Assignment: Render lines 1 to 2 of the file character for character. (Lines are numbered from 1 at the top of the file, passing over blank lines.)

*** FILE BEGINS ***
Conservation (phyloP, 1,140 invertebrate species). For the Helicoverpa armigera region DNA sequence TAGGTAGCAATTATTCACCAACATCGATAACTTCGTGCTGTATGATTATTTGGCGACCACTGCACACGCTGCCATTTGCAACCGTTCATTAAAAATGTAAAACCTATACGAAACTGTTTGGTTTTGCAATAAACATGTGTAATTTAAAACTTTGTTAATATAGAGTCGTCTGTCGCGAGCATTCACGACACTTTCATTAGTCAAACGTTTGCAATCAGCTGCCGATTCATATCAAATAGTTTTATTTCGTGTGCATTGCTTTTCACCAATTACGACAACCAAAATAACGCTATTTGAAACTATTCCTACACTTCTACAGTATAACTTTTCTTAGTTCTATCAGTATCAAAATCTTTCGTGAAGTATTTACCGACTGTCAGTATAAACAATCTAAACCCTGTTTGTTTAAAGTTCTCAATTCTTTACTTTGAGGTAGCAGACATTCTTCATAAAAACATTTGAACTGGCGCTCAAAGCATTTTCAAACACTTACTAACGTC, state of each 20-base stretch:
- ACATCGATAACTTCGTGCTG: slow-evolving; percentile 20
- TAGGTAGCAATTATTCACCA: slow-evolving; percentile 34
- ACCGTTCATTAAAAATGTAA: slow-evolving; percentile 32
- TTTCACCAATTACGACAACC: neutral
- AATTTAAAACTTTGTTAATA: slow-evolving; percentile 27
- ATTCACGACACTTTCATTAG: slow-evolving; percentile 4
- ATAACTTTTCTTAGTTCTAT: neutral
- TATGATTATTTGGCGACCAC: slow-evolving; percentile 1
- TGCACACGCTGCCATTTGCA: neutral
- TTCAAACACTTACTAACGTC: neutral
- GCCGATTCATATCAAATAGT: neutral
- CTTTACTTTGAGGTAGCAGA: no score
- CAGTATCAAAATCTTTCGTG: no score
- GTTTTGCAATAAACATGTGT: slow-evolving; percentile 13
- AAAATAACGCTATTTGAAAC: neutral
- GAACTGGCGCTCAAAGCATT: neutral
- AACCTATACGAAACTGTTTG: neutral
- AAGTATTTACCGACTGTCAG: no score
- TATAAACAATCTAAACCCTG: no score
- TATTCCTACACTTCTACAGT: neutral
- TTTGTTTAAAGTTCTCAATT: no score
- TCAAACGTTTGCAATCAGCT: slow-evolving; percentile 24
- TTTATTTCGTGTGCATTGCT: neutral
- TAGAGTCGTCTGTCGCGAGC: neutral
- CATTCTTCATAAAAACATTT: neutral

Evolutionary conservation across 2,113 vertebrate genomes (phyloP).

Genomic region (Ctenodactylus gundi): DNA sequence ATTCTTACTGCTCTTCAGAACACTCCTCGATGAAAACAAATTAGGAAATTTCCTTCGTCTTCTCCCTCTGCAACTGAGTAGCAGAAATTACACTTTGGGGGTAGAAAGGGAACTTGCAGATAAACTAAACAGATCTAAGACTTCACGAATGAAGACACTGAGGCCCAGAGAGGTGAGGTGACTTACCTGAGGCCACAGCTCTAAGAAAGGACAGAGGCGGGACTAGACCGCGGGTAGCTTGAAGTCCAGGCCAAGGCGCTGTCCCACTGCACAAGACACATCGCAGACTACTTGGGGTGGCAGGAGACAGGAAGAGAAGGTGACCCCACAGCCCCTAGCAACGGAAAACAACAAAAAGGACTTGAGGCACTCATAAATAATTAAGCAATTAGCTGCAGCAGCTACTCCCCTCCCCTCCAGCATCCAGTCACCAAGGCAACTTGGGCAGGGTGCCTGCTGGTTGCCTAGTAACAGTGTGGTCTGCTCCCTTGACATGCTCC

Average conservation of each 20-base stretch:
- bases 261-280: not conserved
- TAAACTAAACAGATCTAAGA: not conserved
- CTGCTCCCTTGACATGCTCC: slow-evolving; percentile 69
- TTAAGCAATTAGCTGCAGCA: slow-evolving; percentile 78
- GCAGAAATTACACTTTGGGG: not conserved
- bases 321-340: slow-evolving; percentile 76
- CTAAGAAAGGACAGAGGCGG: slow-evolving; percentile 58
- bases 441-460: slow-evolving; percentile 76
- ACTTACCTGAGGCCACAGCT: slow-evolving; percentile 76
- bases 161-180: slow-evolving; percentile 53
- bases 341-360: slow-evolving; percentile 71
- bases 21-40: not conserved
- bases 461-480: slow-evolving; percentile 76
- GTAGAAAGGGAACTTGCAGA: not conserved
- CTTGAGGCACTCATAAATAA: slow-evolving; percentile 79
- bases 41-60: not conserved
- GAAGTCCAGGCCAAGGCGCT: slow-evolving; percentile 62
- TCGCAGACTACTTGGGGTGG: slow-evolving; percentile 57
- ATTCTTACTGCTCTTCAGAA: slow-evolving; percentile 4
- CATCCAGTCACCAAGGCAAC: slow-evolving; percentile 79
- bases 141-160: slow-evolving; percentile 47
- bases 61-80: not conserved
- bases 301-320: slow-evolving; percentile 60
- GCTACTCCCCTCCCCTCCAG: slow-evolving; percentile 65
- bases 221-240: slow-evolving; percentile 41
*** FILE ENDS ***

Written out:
Conservation (phyloP, 1,140 invertebrate species). For the Helicoverpa armigera region DNA sequence TAGGTAGCAATTATTCACCAACATCGATAACTTCGTGCTGTATGATTATTTGGCGACCACTGCACACGCTGCCATTTGCAACCGTTCATTAAAAATGTAAAACCTATACGAAACTGTTTGGTTTTGCAATAAACATGTGTAATTTAAAACTTTGTTAATATAGAGTCGTCTGTCGCGAGCATTCACGACACTTTCATTAGTCAAACGTTTGCAATCAGCTGCCGATTCATATCAAATAGTTTTATTTCGTGTGCATTGCTTTTCACCAATTACGACAACCAAAATAACGCTATTTGAAACTATTCCTACACTTCTACAGTATAACTTTTCTTAGTTCTATCAGTATCAAAATCTTTCGTGAAGTATTTACCGACTGTCAGTATAAACAATCTAAACCCTGTTTGTTTAAAGTTCTCAATTCTTTACTTTGAGGTAGCAGACATTCTTCATAAAAACATTTGAACTGGCGCTCAAAGCATTTTCAAACACTTACTAACGTC, state of each 20-base stretch:
- ACATCGATAACTTCGTGCTG: slow-evolving; percentile 20